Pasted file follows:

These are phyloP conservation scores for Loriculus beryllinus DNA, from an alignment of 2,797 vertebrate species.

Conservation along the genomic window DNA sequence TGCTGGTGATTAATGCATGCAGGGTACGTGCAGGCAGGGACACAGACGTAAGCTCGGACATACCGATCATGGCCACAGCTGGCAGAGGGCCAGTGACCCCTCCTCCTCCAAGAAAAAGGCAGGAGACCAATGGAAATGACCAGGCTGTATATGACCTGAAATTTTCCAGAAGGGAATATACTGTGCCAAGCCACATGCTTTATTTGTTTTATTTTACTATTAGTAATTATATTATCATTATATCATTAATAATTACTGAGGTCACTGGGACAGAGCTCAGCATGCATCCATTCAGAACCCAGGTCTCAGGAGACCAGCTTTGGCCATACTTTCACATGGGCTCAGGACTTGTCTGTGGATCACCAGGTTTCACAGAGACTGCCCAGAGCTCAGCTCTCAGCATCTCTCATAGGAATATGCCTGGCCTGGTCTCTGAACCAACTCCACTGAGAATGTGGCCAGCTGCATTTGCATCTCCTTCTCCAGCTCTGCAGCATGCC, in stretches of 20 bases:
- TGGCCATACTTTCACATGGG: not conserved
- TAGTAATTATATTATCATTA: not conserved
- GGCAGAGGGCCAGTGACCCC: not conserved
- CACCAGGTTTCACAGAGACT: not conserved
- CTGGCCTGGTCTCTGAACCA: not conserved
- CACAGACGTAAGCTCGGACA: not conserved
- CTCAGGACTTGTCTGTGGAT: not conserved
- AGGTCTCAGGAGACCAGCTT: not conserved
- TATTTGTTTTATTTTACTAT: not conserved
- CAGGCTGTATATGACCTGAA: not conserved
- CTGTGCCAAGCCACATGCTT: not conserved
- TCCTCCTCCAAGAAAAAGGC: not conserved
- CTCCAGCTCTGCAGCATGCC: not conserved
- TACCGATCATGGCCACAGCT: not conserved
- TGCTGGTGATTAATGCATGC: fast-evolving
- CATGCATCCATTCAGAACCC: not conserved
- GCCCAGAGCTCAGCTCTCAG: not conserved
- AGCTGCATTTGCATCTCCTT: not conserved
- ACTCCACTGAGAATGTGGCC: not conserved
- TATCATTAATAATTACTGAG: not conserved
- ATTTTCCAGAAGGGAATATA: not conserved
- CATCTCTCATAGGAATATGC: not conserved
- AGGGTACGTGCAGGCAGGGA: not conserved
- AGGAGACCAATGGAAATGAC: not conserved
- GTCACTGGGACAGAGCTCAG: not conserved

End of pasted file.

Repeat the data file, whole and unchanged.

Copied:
These are phyloP conservation scores for Loriculus beryllinus DNA, from an alignment of 2,797 vertebrate species.

Conservation along the genomic window DNA sequence TGCTGGTGATTAATGCATGCAGGGTACGTGCAGGCAGGGACACAGACGTAAGCTCGGACATACCGATCATGGCCACAGCTGGCAGAGGGCCAGTGACCCCTCCTCCTCCAAGAAAAAGGCAGGAGACCAATGGAAATGACCAGGCTGTATATGACCTGAAATTTTCCAGAAGGGAATATACTGTGCCAAGCCACATGCTTTATTTGTTTTATTTTACTATTAGTAATTATATTATCATTATATCATTAATAATTACTGAGGTCACTGGGACAGAGCTCAGCATGCATCCATTCAGAACCCAGGTCTCAGGAGACCAGCTTTGGCCATACTTTCACATGGGCTCAGGACTTGTCTGTGGATCACCAGGTTTCACAGAGACTGCCCAGAGCTCAGCTCTCAGCATCTCTCATAGGAATATGCCTGGCCTGGTCTCTGAACCAACTCCACTGAGAATGTGGCCAGCTGCATTTGCATCTCCTTCTCCAGCTCTGCAGCATGCC, in stretches of 20 bases:
- TGGCCATACTTTCACATGGG: not conserved
- TAGTAATTATATTATCATTA: not conserved
- GGCAGAGGGCCAGTGACCCC: not conserved
- CACCAGGTTTCACAGAGACT: not conserved
- CTGGCCTGGTCTCTGAACCA: not conserved
- CACAGACGTAAGCTCGGACA: not conserved
- CTCAGGACTTGTCTGTGGAT: not conserved
- AGGTCTCAGGAGACCAGCTT: not conserved
- TATTTGTTTTATTTTACTAT: not conserved
- CAGGCTGTATATGACCTGAA: not conserved
- CTGTGCCAAGCCACATGCTT: not conserved
- TCCTCCTCCAAGAAAAAGGC: not conserved
- CTCCAGCTCTGCAGCATGCC: not conserved
- TACCGATCATGGCCACAGCT: not conserved
- TGCTGGTGATTAATGCATGC: fast-evolving
- CATGCATCCATTCAGAACCC: not conserved
- GCCCAGAGCTCAGCTCTCAG: not conserved
- AGCTGCATTTGCATCTCCTT: not conserved
- ACTCCACTGAGAATGTGGCC: not conserved
- TATCATTAATAATTACTGAG: not conserved
- ATTTTCCAGAAGGGAATATA: not conserved
- CATCTCTCATAGGAATATGC: not conserved
- AGGGTACGTGCAGGCAGGGA: not conserved
- AGGAGACCAATGGAAATGAC: not conserved
- GTCACTGGGACAGAGCTCAG: not conserved